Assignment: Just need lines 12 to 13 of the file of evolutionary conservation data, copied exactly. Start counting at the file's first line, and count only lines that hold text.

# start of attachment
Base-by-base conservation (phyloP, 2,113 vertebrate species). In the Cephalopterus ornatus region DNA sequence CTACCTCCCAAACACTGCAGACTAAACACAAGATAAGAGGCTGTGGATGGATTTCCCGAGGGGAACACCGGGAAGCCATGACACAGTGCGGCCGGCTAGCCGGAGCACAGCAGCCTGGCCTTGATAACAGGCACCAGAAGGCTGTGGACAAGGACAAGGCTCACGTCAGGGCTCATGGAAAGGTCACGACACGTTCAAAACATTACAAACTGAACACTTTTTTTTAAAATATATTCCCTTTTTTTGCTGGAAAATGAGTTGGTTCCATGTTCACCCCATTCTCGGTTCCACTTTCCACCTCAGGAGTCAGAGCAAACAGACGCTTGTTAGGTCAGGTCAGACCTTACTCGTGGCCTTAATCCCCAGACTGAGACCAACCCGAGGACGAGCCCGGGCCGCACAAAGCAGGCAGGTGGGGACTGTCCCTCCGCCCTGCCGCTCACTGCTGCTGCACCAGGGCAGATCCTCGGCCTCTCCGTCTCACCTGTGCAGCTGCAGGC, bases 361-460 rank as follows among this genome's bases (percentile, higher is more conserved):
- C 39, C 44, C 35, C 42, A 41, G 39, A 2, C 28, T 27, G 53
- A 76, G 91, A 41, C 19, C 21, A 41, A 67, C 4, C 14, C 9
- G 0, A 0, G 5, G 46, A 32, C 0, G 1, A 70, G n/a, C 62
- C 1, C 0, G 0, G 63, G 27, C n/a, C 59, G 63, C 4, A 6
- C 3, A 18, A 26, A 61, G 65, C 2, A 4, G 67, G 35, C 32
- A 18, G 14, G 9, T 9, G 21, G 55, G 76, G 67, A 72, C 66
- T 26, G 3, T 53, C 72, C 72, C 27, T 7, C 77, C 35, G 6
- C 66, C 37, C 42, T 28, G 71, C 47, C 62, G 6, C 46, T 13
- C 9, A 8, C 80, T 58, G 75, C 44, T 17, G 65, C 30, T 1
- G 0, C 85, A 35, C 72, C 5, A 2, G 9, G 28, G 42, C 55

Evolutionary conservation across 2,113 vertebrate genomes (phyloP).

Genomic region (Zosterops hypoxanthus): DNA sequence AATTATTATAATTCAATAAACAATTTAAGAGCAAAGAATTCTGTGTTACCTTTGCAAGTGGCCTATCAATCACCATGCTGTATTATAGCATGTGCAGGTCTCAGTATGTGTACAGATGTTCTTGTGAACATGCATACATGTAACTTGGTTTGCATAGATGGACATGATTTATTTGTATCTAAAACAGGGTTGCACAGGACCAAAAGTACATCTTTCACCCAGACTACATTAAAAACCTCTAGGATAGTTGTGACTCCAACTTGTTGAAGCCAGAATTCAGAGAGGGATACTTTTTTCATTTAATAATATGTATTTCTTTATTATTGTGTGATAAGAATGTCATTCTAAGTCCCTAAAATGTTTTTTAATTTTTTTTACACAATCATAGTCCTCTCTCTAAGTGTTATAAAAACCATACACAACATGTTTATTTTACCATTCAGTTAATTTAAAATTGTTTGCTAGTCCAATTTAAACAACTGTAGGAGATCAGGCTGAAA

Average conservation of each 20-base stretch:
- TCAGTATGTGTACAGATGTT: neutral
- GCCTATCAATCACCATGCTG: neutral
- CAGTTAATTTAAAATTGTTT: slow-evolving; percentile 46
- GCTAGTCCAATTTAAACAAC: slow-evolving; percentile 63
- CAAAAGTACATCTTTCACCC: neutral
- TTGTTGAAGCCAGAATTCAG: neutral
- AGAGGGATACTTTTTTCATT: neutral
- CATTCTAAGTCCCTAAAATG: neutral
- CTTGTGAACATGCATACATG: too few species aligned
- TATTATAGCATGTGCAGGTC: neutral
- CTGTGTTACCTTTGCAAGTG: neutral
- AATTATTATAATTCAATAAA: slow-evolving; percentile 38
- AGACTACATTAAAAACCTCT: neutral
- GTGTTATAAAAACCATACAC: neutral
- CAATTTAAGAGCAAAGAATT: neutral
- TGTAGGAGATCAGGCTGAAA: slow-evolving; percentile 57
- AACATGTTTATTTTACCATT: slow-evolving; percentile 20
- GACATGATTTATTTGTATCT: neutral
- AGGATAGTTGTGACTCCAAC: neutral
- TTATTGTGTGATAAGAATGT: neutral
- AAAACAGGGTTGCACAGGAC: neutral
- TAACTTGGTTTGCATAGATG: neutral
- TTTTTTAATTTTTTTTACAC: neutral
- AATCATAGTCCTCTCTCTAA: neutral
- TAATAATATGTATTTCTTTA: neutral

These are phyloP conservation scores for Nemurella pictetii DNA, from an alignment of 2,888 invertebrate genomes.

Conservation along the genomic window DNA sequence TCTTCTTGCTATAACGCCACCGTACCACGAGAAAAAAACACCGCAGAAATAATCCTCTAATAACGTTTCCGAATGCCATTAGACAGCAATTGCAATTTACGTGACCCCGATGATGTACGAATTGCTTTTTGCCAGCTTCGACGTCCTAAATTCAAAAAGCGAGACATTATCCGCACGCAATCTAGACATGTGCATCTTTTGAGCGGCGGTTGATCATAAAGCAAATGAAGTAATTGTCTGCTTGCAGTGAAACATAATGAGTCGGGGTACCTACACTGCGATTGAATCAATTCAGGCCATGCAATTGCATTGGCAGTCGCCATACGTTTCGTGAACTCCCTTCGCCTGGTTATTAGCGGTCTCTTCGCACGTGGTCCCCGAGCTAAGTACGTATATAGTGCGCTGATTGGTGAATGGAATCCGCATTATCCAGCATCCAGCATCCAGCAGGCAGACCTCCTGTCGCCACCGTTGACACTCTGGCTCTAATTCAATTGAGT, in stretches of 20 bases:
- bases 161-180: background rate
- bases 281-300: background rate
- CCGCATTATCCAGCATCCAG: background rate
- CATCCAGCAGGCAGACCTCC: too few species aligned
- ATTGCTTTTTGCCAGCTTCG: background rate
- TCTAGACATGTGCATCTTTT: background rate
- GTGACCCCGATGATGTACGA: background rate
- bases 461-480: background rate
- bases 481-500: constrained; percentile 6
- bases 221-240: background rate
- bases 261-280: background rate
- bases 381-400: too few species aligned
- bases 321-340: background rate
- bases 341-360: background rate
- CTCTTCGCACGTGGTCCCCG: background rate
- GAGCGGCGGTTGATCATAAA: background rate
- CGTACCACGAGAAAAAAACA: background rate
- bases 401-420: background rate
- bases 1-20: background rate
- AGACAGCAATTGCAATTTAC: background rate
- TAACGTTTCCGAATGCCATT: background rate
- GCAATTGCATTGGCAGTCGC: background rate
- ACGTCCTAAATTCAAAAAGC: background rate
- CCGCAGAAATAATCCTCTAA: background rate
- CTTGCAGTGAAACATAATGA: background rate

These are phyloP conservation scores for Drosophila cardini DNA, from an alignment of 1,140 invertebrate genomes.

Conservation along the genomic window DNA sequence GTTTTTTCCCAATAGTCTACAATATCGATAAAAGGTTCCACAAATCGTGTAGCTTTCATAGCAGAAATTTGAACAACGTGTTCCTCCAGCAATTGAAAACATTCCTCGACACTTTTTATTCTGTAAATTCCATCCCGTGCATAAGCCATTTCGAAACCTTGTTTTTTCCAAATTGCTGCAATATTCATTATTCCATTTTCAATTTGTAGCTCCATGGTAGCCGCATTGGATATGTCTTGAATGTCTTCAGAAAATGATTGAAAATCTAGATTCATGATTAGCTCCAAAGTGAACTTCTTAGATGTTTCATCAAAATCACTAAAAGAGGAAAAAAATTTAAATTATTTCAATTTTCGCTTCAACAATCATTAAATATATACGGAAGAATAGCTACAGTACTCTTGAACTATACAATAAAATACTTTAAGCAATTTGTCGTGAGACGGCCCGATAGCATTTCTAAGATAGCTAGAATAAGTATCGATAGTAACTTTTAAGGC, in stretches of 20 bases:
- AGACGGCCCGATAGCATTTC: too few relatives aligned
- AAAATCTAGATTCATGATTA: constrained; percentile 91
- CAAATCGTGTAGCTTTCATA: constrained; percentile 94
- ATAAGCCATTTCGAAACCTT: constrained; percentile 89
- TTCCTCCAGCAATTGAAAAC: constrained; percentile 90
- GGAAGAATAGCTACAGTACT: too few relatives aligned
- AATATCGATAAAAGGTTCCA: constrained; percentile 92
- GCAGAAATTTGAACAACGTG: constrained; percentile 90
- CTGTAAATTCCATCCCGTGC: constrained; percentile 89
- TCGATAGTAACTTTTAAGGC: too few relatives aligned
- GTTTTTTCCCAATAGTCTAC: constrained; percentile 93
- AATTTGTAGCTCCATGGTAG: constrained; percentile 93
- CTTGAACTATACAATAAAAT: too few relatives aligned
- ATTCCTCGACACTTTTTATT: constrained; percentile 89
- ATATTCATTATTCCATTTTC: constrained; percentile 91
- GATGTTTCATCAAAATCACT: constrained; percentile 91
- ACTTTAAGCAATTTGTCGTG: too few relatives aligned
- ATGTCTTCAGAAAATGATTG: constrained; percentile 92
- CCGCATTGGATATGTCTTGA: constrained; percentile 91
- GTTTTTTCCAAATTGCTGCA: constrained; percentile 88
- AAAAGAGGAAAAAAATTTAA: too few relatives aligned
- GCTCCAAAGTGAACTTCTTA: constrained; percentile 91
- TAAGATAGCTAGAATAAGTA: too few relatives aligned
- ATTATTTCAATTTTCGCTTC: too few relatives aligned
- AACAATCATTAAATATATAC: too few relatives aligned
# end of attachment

Evolutionary conservation across 2,113 vertebrate genomes (phyloP).

Genomic region (Zosterops hypoxanthus): DNA sequence AATTATTATAATTCAATAAACAATTTAAGAGCAAAGAATTCTGTGTTACCTTTGCAAGTGGCCTATCAATCACCATGCTGTATTATAGCATGTGCAGGTCTCAGTATGTGTACAGATGTTCTTGTGAACATGCATACATGTAACTTGGTTTGCATAGATGGACATGATTTATTTGTATCTAAAACAGGGTTGCACAGGACCAAAAGTACATCTTTCACCCAGACTACATTAAAAACCTCTAGGATAGTTGTGACTCCAACTTGTTGAAGCCAGAATTCAGAGAGGGATACTTTTTTCATTTAATAATATGTATTTCTTTATTATTGTGTGATAAGAATGTCATTCTAAGTCCCTAAAATGTTTTTTAATTTTTTTTACACAATCATAGTCCTCTCTCTAAGTGTTATAAAAACCATACACAACATGTTTATTTTACCATTCAGTTAATTTAAAATTGTTTGCTAGTCCAATTTAAACAACTGTAGGAGATCAGGCTGAAA